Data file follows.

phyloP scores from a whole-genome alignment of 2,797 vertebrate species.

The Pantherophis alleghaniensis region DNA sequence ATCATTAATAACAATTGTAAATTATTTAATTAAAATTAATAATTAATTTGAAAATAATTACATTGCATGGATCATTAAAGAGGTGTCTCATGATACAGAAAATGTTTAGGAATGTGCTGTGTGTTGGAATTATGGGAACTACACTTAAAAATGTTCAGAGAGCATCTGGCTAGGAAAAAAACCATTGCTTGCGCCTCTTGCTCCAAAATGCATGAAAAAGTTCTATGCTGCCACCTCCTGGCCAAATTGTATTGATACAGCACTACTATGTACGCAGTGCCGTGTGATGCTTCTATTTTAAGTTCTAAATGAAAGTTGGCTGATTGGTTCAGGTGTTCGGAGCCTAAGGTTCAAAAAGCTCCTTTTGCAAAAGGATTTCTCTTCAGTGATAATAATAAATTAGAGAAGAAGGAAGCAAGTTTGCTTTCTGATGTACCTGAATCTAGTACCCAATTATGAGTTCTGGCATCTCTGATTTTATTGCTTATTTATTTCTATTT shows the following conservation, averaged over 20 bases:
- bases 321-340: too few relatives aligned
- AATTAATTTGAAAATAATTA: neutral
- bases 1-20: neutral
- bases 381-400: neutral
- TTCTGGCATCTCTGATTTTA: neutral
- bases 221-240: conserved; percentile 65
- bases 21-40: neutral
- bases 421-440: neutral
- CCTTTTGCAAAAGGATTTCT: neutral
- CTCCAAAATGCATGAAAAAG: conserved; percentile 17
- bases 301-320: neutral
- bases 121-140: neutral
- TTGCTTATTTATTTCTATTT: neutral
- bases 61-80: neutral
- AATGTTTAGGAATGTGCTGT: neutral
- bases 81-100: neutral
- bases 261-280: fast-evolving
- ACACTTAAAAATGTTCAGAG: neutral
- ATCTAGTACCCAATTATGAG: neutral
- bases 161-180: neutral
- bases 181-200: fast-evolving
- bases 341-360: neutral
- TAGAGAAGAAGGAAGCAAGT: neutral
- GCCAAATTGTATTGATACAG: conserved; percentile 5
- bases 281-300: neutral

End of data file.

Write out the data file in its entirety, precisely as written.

phyloP scores from a whole-genome alignment of 2,797 vertebrate species.

The Pantherophis alleghaniensis region DNA sequence ATCATTAATAACAATTGTAAATTATTTAATTAAAATTAATAATTAATTTGAAAATAATTACATTGCATGGATCATTAAAGAGGTGTCTCATGATACAGAAAATGTTTAGGAATGTGCTGTGTGTTGGAATTATGGGAACTACACTTAAAAATGTTCAGAGAGCATCTGGCTAGGAAAAAAACCATTGCTTGCGCCTCTTGCTCCAAAATGCATGAAAAAGTTCTATGCTGCCACCTCCTGGCCAAATTGTATTGATACAGCACTACTATGTACGCAGTGCCGTGTGATGCTTCTATTTTAAGTTCTAAATGAAAGTTGGCTGATTGGTTCAGGTGTTCGGAGCCTAAGGTTCAAAAAGCTCCTTTTGCAAAAGGATTTCTCTTCAGTGATAATAATAAATTAGAGAAGAAGGAAGCAAGTTTGCTTTCTGATGTACCTGAATCTAGTACCCAATTATGAGTTCTGGCATCTCTGATTTTATTGCTTATTTATTTCTATTT shows the following conservation, averaged over 20 bases:
- bases 321-340: too few relatives aligned
- AATTAATTTGAAAATAATTA: neutral
- bases 1-20: neutral
- bases 381-400: neutral
- TTCTGGCATCTCTGATTTTA: neutral
- bases 221-240: conserved; percentile 65
- bases 21-40: neutral
- bases 421-440: neutral
- CCTTTTGCAAAAGGATTTCT: neutral
- CTCCAAAATGCATGAAAAAG: conserved; percentile 17
- bases 301-320: neutral
- bases 121-140: neutral
- TTGCTTATTTATTTCTATTT: neutral
- bases 61-80: neutral
- AATGTTTAGGAATGTGCTGT: neutral
- bases 81-100: neutral
- bases 261-280: fast-evolving
- ACACTTAAAAATGTTCAGAG: neutral
- ATCTAGTACCCAATTATGAG: neutral
- bases 161-180: neutral
- bases 181-200: fast-evolving
- bases 341-360: neutral
- TAGAGAAGAAGGAAGCAAGT: neutral
- GCCAAATTGTATTGATACAG: conserved; percentile 5
- bases 281-300: neutral